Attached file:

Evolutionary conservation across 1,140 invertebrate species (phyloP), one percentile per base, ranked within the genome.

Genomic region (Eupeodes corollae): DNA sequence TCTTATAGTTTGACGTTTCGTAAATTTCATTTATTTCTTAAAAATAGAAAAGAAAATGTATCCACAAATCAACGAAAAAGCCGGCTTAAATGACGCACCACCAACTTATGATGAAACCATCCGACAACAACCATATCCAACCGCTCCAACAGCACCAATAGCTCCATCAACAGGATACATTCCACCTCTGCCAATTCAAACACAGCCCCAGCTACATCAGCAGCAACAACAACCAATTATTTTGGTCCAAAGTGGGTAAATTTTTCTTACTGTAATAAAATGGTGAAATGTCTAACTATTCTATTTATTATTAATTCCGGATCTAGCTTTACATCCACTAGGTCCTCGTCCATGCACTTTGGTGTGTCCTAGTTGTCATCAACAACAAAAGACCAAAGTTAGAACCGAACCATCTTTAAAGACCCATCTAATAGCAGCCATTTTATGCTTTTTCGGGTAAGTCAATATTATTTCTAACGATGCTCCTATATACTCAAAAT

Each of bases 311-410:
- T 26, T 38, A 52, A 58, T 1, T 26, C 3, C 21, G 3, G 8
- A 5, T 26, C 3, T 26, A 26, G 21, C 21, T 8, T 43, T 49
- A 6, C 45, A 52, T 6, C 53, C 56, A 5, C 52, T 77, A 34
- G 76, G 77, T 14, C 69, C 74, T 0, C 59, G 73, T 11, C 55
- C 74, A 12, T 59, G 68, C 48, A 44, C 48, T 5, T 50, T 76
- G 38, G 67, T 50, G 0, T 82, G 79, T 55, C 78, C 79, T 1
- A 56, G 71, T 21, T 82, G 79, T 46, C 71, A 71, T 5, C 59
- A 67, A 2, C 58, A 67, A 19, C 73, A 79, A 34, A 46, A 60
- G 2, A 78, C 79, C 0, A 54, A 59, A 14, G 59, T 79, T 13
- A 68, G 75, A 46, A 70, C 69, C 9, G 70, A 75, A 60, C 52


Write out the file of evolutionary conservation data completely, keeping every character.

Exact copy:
Evolutionary conservation across 1,140 invertebrate species (phyloP), one percentile per base, ranked within the genome.

Genomic region (Eupeodes corollae): DNA sequence TCTTATAGTTTGACGTTTCGTAAATTTCATTTATTTCTTAAAAATAGAAAAGAAAATGTATCCACAAATCAACGAAAAAGCCGGCTTAAATGACGCACCACCAACTTATGATGAAACCATCCGACAACAACCATATCCAACCGCTCCAACAGCACCAATAGCTCCATCAACAGGATACATTCCACCTCTGCCAATTCAAACACAGCCCCAGCTACATCAGCAGCAACAACAACCAATTATTTTGGTCCAAAGTGGGTAAATTTTTCTTACTGTAATAAAATGGTGAAATGTCTAACTATTCTATTTATTATTAATTCCGGATCTAGCTTTACATCCACTAGGTCCTCGTCCATGCACTTTGGTGTGTCCTAGTTGTCATCAACAACAAAAGACCAAAGTTAGAACCGAACCATCTTTAAAGACCCATCTAATAGCAGCCATTTTATGCTTTTTCGGGTAAGTCAATATTATTTCTAACGATGCTCCTATATACTCAAAAT

Each of bases 311-410:
- T 26, T 38, A 52, A 58, T 1, T 26, C 3, C 21, G 3, G 8
- A 5, T 26, C 3, T 26, A 26, G 21, C 21, T 8, T 43, T 49
- A 6, C 45, A 52, T 6, C 53, C 56, A 5, C 52, T 77, A 34
- G 76, G 77, T 14, C 69, C 74, T 0, C 59, G 73, T 11, C 55
- C 74, A 12, T 59, G 68, C 48, A 44, C 48, T 5, T 50, T 76
- G 38, G 67, T 50, G 0, T 82, G 79, T 55, C 78, C 79, T 1
- A 56, G 71, T 21, T 82, G 79, T 46, C 71, A 71, T 5, C 59
- A 67, A 2, C 58, A 67, A 19, C 73, A 79, A 34, A 46, A 60
- G 2, A 78, C 79, C 0, A 54, A 59, A 14, G 59, T 79, T 13
- A 68, G 75, A 46, A 70, C 69, C 9, G 70, A 75, A 60, C 52